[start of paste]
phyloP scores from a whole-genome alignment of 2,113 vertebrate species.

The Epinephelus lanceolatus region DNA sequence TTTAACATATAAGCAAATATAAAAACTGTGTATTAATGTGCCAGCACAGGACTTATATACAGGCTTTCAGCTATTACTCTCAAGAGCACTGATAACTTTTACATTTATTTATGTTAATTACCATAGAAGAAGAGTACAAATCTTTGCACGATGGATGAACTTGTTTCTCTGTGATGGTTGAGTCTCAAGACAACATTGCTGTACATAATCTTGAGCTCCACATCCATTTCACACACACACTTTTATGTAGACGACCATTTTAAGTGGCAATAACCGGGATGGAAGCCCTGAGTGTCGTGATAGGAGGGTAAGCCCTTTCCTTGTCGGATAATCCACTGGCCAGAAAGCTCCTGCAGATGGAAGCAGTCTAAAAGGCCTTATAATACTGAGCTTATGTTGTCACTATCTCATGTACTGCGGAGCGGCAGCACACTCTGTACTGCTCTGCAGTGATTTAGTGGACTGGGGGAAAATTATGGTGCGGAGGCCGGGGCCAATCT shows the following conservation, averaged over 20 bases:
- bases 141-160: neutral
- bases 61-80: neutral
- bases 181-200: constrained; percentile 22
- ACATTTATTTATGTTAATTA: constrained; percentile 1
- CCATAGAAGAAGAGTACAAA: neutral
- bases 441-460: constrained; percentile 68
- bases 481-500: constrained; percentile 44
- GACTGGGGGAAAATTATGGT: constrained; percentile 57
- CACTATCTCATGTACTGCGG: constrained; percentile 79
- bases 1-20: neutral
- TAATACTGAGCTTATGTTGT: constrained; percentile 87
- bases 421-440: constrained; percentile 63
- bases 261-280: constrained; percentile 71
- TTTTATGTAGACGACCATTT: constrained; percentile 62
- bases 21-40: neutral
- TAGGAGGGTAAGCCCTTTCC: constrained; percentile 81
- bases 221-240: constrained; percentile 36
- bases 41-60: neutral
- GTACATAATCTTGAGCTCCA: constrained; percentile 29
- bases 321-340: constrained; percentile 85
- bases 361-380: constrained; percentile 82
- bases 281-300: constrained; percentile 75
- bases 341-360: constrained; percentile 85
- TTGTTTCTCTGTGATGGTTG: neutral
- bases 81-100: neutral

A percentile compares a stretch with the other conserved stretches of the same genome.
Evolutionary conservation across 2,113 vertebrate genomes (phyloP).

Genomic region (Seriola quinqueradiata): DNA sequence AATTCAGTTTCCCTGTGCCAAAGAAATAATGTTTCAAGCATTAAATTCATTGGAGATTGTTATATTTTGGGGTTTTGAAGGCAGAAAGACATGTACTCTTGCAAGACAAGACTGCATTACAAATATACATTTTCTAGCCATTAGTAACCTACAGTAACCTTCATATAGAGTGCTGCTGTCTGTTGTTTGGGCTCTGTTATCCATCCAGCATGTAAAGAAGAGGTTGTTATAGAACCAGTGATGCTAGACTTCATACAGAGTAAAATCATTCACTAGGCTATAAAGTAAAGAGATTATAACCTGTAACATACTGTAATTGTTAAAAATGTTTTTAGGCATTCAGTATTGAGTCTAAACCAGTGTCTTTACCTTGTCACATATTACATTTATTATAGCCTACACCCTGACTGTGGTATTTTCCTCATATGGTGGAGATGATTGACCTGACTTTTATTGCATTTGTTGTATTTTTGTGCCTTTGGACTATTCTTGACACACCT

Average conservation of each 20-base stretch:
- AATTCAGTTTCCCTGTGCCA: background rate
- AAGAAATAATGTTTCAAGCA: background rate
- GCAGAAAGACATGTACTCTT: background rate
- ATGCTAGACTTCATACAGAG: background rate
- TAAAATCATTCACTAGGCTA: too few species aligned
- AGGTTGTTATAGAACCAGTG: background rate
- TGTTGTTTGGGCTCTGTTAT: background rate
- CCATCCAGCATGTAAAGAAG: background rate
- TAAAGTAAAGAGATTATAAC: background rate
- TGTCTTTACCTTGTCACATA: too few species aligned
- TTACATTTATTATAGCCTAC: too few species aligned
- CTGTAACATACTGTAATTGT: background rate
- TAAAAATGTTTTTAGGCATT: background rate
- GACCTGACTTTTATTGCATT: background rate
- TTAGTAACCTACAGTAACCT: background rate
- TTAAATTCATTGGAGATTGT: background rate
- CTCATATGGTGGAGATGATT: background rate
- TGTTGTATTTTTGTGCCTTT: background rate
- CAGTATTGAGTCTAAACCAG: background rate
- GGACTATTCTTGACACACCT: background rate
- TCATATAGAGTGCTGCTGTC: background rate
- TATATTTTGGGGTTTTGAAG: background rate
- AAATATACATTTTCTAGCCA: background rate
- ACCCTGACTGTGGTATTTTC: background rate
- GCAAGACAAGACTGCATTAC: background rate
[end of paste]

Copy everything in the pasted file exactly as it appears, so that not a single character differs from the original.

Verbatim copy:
phyloP scores from a whole-genome alignment of 2,113 vertebrate species.

The Epinephelus lanceolatus region DNA sequence TTTAACATATAAGCAAATATAAAAACTGTGTATTAATGTGCCAGCACAGGACTTATATACAGGCTTTCAGCTATTACTCTCAAGAGCACTGATAACTTTTACATTTATTTATGTTAATTACCATAGAAGAAGAGTACAAATCTTTGCACGATGGATGAACTTGTTTCTCTGTGATGGTTGAGTCTCAAGACAACATTGCTGTACATAATCTTGAGCTCCACATCCATTTCACACACACACTTTTATGTAGACGACCATTTTAAGTGGCAATAACCGGGATGGAAGCCCTGAGTGTCGTGATAGGAGGGTAAGCCCTTTCCTTGTCGGATAATCCACTGGCCAGAAAGCTCCTGCAGATGGAAGCAGTCTAAAAGGCCTTATAATACTGAGCTTATGTTGTCACTATCTCATGTACTGCGGAGCGGCAGCACACTCTGTACTGCTCTGCAGTGATTTAGTGGACTGGGGGAAAATTATGGTGCGGAGGCCGGGGCCAATCT shows the following conservation, averaged over 20 bases:
- bases 141-160: neutral
- bases 61-80: neutral
- bases 181-200: constrained; percentile 22
- ACATTTATTTATGTTAATTA: constrained; percentile 1
- CCATAGAAGAAGAGTACAAA: neutral
- bases 441-460: constrained; percentile 68
- bases 481-500: constrained; percentile 44
- GACTGGGGGAAAATTATGGT: constrained; percentile 57
- CACTATCTCATGTACTGCGG: constrained; percentile 79
- bases 1-20: neutral
- TAATACTGAGCTTATGTTGT: constrained; percentile 87
- bases 421-440: constrained; percentile 63
- bases 261-280: constrained; percentile 71
- TTTTATGTAGACGACCATTT: constrained; percentile 62
- bases 21-40: neutral
- TAGGAGGGTAAGCCCTTTCC: constrained; percentile 81
- bases 221-240: constrained; percentile 36
- bases 41-60: neutral
- GTACATAATCTTGAGCTCCA: constrained; percentile 29
- bases 321-340: constrained; percentile 85
- bases 361-380: constrained; percentile 82
- bases 281-300: constrained; percentile 75
- bases 341-360: constrained; percentile 85
- TTGTTTCTCTGTGATGGTTG: neutral
- bases 81-100: neutral

A percentile compares a stretch with the other conserved stretches of the same genome.
Evolutionary conservation across 2,113 vertebrate genomes (phyloP).

Genomic region (Seriola quinqueradiata): DNA sequence AATTCAGTTTCCCTGTGCCAAAGAAATAATGTTTCAAGCATTAAATTCATTGGAGATTGTTATATTTTGGGGTTTTGAAGGCAGAAAGACATGTACTCTTGCAAGACAAGACTGCATTACAAATATACATTTTCTAGCCATTAGTAACCTACAGTAACCTTCATATAGAGTGCTGCTGTCTGTTGTTTGGGCTCTGTTATCCATCCAGCATGTAAAGAAGAGGTTGTTATAGAACCAGTGATGCTAGACTTCATACAGAGTAAAATCATTCACTAGGCTATAAAGTAAAGAGATTATAACCTGTAACATACTGTAATTGTTAAAAATGTTTTTAGGCATTCAGTATTGAGTCTAAACCAGTGTCTTTACCTTGTCACATATTACATTTATTATAGCCTACACCCTGACTGTGGTATTTTCCTCATATGGTGGAGATGATTGACCTGACTTTTATTGCATTTGTTGTATTTTTGTGCCTTTGGACTATTCTTGACACACCT

Average conservation of each 20-base stretch:
- AATTCAGTTTCCCTGTGCCA: background rate
- AAGAAATAATGTTTCAAGCA: background rate
- GCAGAAAGACATGTACTCTT: background rate
- ATGCTAGACTTCATACAGAG: background rate
- TAAAATCATTCACTAGGCTA: too few species aligned
- AGGTTGTTATAGAACCAGTG: background rate
- TGTTGTTTGGGCTCTGTTAT: background rate
- CCATCCAGCATGTAAAGAAG: background rate
- TAAAGTAAAGAGATTATAAC: background rate
- TGTCTTTACCTTGTCACATA: too few species aligned
- TTACATTTATTATAGCCTAC: too few species aligned
- CTGTAACATACTGTAATTGT: background rate
- TAAAAATGTTTTTAGGCATT: background rate
- GACCTGACTTTTATTGCATT: background rate
- TTAGTAACCTACAGTAACCT: background rate
- TTAAATTCATTGGAGATTGT: background rate
- CTCATATGGTGGAGATGATT: background rate
- TGTTGTATTTTTGTGCCTTT: background rate
- CAGTATTGAGTCTAAACCAG: background rate
- GGACTATTCTTGACACACCT: background rate
- TCATATAGAGTGCTGCTGTC: background rate
- TATATTTTGGGGTTTTGAAG: background rate
- AAATATACATTTTCTAGCCA: background rate
- ACCCTGACTGTGGTATTTTC: background rate
- GCAAGACAAGACTGCATTAC: background rate